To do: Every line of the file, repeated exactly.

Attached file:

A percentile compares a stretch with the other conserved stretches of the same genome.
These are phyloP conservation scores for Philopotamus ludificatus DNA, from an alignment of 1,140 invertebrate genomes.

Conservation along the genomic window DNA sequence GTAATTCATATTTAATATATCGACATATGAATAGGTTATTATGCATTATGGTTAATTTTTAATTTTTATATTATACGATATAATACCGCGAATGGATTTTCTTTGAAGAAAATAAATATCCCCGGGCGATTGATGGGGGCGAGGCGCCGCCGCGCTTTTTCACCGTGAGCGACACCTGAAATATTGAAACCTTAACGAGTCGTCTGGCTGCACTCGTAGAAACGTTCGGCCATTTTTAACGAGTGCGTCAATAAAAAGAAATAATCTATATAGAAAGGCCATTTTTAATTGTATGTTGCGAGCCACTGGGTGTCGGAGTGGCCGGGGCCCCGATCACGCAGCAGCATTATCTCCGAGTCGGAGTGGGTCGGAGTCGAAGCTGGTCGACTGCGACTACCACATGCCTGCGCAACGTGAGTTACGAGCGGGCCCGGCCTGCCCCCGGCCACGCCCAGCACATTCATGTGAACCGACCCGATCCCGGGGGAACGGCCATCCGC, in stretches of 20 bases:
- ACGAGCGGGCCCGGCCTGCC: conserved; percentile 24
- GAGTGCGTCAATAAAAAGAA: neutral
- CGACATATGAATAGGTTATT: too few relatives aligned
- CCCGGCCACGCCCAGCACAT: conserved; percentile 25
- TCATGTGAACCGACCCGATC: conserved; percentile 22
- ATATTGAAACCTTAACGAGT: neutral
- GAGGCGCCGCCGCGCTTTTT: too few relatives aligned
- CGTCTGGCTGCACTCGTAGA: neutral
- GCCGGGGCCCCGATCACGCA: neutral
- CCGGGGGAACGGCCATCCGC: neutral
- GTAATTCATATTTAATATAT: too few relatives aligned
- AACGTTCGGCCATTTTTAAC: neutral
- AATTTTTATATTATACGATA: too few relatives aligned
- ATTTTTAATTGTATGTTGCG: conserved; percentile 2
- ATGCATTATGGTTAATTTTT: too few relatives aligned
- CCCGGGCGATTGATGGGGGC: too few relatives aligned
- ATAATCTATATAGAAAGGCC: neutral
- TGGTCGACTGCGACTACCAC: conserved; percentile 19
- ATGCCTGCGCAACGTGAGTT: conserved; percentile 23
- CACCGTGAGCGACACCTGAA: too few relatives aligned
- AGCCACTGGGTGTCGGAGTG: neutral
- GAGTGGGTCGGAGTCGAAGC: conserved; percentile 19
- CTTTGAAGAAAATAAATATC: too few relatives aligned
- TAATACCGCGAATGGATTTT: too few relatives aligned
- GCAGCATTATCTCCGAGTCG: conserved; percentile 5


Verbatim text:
A percentile compares a stretch with the other conserved stretches of the same genome.
These are phyloP conservation scores for Philopotamus ludificatus DNA, from an alignment of 1,140 invertebrate genomes.

Conservation along the genomic window DNA sequence GTAATTCATATTTAATATATCGACATATGAATAGGTTATTATGCATTATGGTTAATTTTTAATTTTTATATTATACGATATAATACCGCGAATGGATTTTCTTTGAAGAAAATAAATATCCCCGGGCGATTGATGGGGGCGAGGCGCCGCCGCGCTTTTTCACCGTGAGCGACACCTGAAATATTGAAACCTTAACGAGTCGTCTGGCTGCACTCGTAGAAACGTTCGGCCATTTTTAACGAGTGCGTCAATAAAAAGAAATAATCTATATAGAAAGGCCATTTTTAATTGTATGTTGCGAGCCACTGGGTGTCGGAGTGGCCGGGGCCCCGATCACGCAGCAGCATTATCTCCGAGTCGGAGTGGGTCGGAGTCGAAGCTGGTCGACTGCGACTACCACATGCCTGCGCAACGTGAGTTACGAGCGGGCCCGGCCTGCCCCCGGCCACGCCCAGCACATTCATGTGAACCGACCCGATCCCGGGGGAACGGCCATCCGC, in stretches of 20 bases:
- ACGAGCGGGCCCGGCCTGCC: conserved; percentile 24
- GAGTGCGTCAATAAAAAGAA: neutral
- CGACATATGAATAGGTTATT: too few relatives aligned
- CCCGGCCACGCCCAGCACAT: conserved; percentile 25
- TCATGTGAACCGACCCGATC: conserved; percentile 22
- ATATTGAAACCTTAACGAGT: neutral
- GAGGCGCCGCCGCGCTTTTT: too few relatives aligned
- CGTCTGGCTGCACTCGTAGA: neutral
- GCCGGGGCCCCGATCACGCA: neutral
- CCGGGGGAACGGCCATCCGC: neutral
- GTAATTCATATTTAATATAT: too few relatives aligned
- AACGTTCGGCCATTTTTAAC: neutral
- AATTTTTATATTATACGATA: too few relatives aligned
- ATTTTTAATTGTATGTTGCG: conserved; percentile 2
- ATGCATTATGGTTAATTTTT: too few relatives aligned
- CCCGGGCGATTGATGGGGGC: too few relatives aligned
- ATAATCTATATAGAAAGGCC: neutral
- TGGTCGACTGCGACTACCAC: conserved; percentile 19
- ATGCCTGCGCAACGTGAGTT: conserved; percentile 23
- CACCGTGAGCGACACCTGAA: too few relatives aligned
- AGCCACTGGGTGTCGGAGTG: neutral
- GAGTGGGTCGGAGTCGAAGC: conserved; percentile 19
- CTTTGAAGAAAATAAATATC: too few relatives aligned
- TAATACCGCGAATGGATTTT: too few relatives aligned
- GCAGCATTATCTCCGAGTCG: conserved; percentile 5